14. 14. Licensed CC BY-SA 4.0www.radicalproduct.com v3.1.0 RDCL STRATEGY CANVAS REAL PAIN POINTS Validated problems or desires that your product addresses Product Interface (exposed functionality) and Identity (tone, look and feel) DESIGN Enabling assets (technology, content, data, relationships, expertise) CAPABILITIES Last mile and beyond (pricing, delivery, installation, support) LOGISTICS STRATEGY SUPPORTDELIVERYOPERATIONS FEATURES USAGE STRATEGY 1
  15. 15. Licensed CC BY-SA 4.0www.radicalproduct.com v3.1.0 RDCL STRATEGY CANVAS REAL PAIN POINTS Validated problems or desires that your product addresses Product Interface (exposed functionality) and Identity (tone, look and feel) DESIGN Enabling assets (technology, content, data, relationships, expertise) CAPABILITIES Last mile and beyond (pricing, delivery, installation, support) LOGISTICS STRATEGY SUPPORTDELIVERYOPERATIONS FEATURES USAGE STRATEGY 2
  16. 16. Licensed CC BY-SA 4.0www.radicalproduct.com v3.1.0 RDCL STRATEGY CANVAS REAL PAIN POINTS Validated problems or desires that your product addresses Product Interface (exposed functionality) and Identity (tone, look and feel) DESIGN Enabling assets (technology, content, data, relationships, expertise) CAPABILITIES Last mile and beyond (pricing, delivery, installation, support) LOGISTICS STRATEGY SUPPORTDELIVERYOPERATIONS FEATURES USAGE STRATEGY 3
  17. 17. Licensed CC BY-SA 4.0www.radicalproduct.com v3.1.0 THE VISION/SUSTAINABILITY TEST INSTRUCTIONS Now that you have a Vision, a Sustainability Statement, and multiple potential RDCL Strategy options, it’s time to evaluate which strategy you should pursue. Take each RDCL Strategy Canvas you’ve generated, and evaluate each of its R, D, C, and L components based on: Using a separate Vision/Sustainability Test sheet for each strategy, position each component of your RDCL Strategy in the appropriate quadrant. For example, a Design decision that would reduce your risk while taking you further from your vision (at least in the short term) would go in the bottom right (“Vision Debt”) quadrant. Vision Fit: Would doing this move you closer to your vision, or further away? Sustainability: Would doing this mitigate your risks identified in your Sustainability Statement, or would it amplify them? DANGER! Poor vision fit and unsustainable. Only accept items in this quadrant if they unlock valuable opportunities in the future. VISION INVESTMENT Good vision fit, but unsustainable. Be careful! Having many items in this quadrant may mean you’re exposed to excessive risk. WHERE DOES EACH RDCL ITEM GO? IDEAL GOOD VISION FIT POOR VISION FIT IMPROVESSUSTAINABILITY WORSENSSUSTAINABILITY Good vision fit and sustainable. If you’re lucky enough to have lots of items in this quadrant, you’ve probably found a winning strategy. VISION DEBT Poor vision fit, but sustainable. Items in this quadrant represent vision debt that will eventually have to be paid back. STRATEGY Once you’re finished, you should understand the vision and sustainability impact of each potential strategy. Now for the hard part: choosing one. For this, there is no simple answer. Choose the strategy that you judge to be the best balance of risk exposure and vision fit. Gather input from across your organization, weigh your options, and make the call.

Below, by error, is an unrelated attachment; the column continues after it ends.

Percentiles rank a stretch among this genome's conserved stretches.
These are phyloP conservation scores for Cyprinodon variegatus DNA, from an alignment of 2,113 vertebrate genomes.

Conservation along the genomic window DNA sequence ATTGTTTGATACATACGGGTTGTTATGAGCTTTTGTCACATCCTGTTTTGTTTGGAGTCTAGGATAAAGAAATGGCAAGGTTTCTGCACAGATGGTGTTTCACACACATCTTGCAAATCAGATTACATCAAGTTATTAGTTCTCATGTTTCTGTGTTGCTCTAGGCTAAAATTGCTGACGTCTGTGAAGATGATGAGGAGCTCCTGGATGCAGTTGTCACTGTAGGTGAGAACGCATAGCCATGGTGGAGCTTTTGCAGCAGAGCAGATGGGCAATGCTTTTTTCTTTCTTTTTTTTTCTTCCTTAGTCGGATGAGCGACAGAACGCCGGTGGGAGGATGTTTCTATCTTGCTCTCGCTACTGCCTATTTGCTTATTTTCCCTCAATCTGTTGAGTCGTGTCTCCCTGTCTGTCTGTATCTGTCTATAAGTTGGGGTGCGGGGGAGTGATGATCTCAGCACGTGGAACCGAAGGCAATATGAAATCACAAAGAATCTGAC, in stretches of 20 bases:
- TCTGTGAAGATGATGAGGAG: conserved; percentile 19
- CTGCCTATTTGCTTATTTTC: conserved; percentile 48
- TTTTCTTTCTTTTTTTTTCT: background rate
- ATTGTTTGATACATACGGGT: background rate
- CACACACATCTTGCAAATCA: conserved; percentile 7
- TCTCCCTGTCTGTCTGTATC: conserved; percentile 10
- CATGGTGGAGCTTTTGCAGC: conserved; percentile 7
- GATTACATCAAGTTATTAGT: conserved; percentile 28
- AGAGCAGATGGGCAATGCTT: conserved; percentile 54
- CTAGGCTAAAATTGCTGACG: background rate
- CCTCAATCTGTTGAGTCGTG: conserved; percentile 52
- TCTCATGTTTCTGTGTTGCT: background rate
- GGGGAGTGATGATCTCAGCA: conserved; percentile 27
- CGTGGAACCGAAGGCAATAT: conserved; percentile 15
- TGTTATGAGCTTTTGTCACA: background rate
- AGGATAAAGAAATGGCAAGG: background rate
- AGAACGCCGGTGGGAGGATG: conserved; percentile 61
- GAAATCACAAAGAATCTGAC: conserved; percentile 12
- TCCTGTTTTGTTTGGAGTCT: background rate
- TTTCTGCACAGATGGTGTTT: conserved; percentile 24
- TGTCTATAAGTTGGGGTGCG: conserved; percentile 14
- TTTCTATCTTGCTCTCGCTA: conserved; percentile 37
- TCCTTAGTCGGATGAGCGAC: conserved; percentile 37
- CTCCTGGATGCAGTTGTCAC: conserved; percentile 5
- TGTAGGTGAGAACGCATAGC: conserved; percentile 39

18. 18. STRATEGY 1 Licensed CC BY-SA 4.0www.radicalproduct.com v3.1.0 VISION/SUSTAINABILITY TEST DANGER! INVESTING IN THE VISION IDEAL BUILDING VISION DEBT GOOD VISION FIT POOR VISION FIT IMPROVESSUSTAINABILITY WORSENSSUSTAINABILITY STRATEGY
  19. 19. STRATEGY 2 Licensed CC BY-SA 4.0www.radicalproduct.com v3.1.0 VISION/SUSTAINABILITY TEST DANGER! INVESTING IN THE VISION IDEAL BUILDING VISION DEBT GOOD VISION FIT POOR VISION FIT IMPROVESSUSTAINABILITY WORSENSSUSTAINABILITY STRATEGY
  20. 20. STRATEGY 3 Licensed CC BY-SA 4.0www.radicalproduct.com v3.1.0 VISION/SUSTAINABILITY TEST DANGER! INVESTING IN THE VISION IDEAL BUILDING VISION DEBT GOOD VISION FIT POOR VISION FIT IMPROVESSUSTAINABILITY WORSENSSUSTAINABILITY STRATEGY
  21. 21. CREATE YOUR ROADMAP PART 3